Groups across Ontario applaud indexation announcement, but minimum wage still not high enough

TORONTO, March 19, 2015 /CNW/ - Organizations from across Ontario are pleased with today's announcement that the minimum wage is going up to $11.25 to keep up with inflation, but say the minimum wage is still too low to bring workers out of poverty.

The Campaign to Raise the Minimum Wage organized across the province to have the minimum wage pegged to the cost of living. "This announcement confirms that indexing the minimum wage is crucial for keeping workers from falling further in to poverty," says Anita Khanna, National Coordinator for Campaign 2000. "It's important that the government has recognized that workers' wages need to keep up with inflation, but much more needs to be done to bring Ontarians out of poverty."

The Ontario government announced that the minimum wage will be increased from $11 to $11.25 an hour, effective October 1, 2015. However, there are still entire groups of workers who are exempted from the minimum wage, including students under the age of 18, liquor servers, and farmworkers. "While it's essential that workers' wages not continue to be clawed back by the rising cost of living, this announcement still leaves students and others earning a lower wage," says Alastair Woods, Chairperson of the Canadian Federation of Students-Ontario. "Ontario is the only province in this country that still pays students a lower minimum wage, and that is unacceptable. There should be no exemptions to the minimum wage – all workers should be protected equally by universal minimum standards."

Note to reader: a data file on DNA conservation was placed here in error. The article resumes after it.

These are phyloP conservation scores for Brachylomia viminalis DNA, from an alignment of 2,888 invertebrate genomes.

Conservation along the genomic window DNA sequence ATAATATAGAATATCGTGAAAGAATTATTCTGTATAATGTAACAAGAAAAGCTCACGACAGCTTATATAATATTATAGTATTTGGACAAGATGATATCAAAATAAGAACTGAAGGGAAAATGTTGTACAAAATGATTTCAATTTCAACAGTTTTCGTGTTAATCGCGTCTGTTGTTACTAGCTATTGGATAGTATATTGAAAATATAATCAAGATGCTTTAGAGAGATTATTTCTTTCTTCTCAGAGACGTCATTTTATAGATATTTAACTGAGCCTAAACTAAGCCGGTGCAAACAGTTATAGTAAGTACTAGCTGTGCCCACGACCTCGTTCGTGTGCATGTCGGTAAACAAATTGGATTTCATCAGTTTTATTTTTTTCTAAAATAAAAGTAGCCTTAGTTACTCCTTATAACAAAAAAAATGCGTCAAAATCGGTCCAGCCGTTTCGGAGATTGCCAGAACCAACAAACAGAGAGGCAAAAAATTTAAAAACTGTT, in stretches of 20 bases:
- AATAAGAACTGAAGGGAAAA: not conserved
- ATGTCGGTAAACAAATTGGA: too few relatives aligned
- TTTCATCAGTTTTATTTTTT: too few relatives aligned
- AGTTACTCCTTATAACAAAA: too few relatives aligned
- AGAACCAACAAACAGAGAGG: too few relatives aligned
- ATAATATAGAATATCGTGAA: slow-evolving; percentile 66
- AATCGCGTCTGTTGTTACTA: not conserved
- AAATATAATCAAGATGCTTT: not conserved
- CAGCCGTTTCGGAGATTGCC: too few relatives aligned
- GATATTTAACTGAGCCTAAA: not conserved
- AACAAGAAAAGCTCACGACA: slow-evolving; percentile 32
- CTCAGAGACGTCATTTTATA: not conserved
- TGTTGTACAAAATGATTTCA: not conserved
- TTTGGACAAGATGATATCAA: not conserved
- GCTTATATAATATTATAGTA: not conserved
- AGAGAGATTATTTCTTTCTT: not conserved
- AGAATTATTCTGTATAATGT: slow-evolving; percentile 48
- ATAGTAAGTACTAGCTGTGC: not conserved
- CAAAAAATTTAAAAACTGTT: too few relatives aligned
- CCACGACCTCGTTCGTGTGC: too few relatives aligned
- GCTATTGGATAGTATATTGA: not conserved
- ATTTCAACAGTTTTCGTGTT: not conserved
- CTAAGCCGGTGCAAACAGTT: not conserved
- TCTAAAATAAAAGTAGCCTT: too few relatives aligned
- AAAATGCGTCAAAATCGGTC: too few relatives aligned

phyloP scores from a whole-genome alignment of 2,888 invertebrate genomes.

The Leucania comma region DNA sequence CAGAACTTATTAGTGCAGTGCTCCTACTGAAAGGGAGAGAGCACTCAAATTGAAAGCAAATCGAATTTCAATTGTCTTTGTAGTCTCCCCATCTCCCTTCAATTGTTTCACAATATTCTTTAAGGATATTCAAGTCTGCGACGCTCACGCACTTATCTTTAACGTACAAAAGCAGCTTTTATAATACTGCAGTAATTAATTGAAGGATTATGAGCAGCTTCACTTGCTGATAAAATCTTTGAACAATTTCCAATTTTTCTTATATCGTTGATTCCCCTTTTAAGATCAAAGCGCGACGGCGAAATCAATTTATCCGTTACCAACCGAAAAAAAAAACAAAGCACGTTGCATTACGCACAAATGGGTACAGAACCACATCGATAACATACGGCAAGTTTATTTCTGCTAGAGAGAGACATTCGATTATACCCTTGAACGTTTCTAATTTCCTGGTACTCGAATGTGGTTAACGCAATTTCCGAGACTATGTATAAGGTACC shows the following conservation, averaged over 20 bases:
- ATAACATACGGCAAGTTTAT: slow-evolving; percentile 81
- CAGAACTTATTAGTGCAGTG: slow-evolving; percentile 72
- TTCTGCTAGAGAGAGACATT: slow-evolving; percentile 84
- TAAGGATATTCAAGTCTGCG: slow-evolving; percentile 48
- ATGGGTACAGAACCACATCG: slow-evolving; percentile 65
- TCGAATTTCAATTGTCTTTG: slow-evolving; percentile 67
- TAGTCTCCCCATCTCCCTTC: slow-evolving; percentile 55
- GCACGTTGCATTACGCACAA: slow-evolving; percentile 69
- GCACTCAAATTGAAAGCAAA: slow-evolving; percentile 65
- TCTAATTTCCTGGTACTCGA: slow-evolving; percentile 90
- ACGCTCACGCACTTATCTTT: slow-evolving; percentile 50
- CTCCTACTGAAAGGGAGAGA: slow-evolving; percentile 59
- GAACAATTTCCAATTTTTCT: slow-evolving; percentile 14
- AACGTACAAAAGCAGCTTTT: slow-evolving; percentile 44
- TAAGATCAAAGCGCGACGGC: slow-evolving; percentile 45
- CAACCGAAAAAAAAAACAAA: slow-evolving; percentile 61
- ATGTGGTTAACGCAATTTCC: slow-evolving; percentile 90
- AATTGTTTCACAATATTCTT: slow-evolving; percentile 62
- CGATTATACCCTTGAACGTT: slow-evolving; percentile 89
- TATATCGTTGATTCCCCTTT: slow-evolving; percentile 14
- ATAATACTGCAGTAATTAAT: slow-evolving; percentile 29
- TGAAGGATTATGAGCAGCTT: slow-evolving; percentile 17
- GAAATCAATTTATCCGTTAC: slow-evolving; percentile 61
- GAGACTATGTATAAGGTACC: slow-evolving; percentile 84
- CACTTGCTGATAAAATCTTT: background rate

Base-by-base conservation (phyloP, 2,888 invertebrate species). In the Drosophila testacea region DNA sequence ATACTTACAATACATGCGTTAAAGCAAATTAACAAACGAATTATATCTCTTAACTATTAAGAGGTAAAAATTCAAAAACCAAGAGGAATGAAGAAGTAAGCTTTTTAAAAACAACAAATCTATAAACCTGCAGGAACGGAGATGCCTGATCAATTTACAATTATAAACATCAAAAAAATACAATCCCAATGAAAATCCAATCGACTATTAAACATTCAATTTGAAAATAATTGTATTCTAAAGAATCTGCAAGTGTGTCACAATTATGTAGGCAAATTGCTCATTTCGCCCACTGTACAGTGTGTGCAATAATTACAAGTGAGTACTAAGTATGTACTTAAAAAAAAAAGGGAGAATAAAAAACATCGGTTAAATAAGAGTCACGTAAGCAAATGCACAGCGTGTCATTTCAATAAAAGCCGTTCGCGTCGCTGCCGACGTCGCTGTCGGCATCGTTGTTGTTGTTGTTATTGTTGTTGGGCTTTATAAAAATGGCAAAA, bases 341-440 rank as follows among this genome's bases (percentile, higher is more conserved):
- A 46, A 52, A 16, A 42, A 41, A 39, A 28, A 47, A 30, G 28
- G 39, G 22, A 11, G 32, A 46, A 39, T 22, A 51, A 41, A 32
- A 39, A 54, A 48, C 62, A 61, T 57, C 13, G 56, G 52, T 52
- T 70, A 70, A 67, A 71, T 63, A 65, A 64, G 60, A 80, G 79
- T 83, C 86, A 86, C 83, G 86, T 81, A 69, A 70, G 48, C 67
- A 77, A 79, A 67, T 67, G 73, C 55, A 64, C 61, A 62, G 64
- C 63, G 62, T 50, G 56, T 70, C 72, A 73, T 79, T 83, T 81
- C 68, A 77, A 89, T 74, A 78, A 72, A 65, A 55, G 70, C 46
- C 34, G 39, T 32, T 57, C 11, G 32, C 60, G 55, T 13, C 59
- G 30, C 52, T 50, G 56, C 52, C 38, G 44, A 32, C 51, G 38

Adjustments for inflation are also made when calculating the low-income measure, and as a result, Ontario's minimum wage still leaves someone working full time at least 16% below the poverty line. "Indexation is an important victory for workers," says Deena Ladd, Coordinator at the Workers' Action Centre. "But even with this increase, workers earning minimum wage cannot make ends meet for themselves and their families. If we want to bring workers out of poverty in Ontario, we need a $15 minimum wage."

SOURCE Workers Action Centre

For further information: Anita Khanna, Campaign 2000: 416-788-3439; Alastair Woods, Canadian Federation of Students-Ontario: 647-378-8942; Deena Ladd, Workers' Action Centre: 416-836-2379

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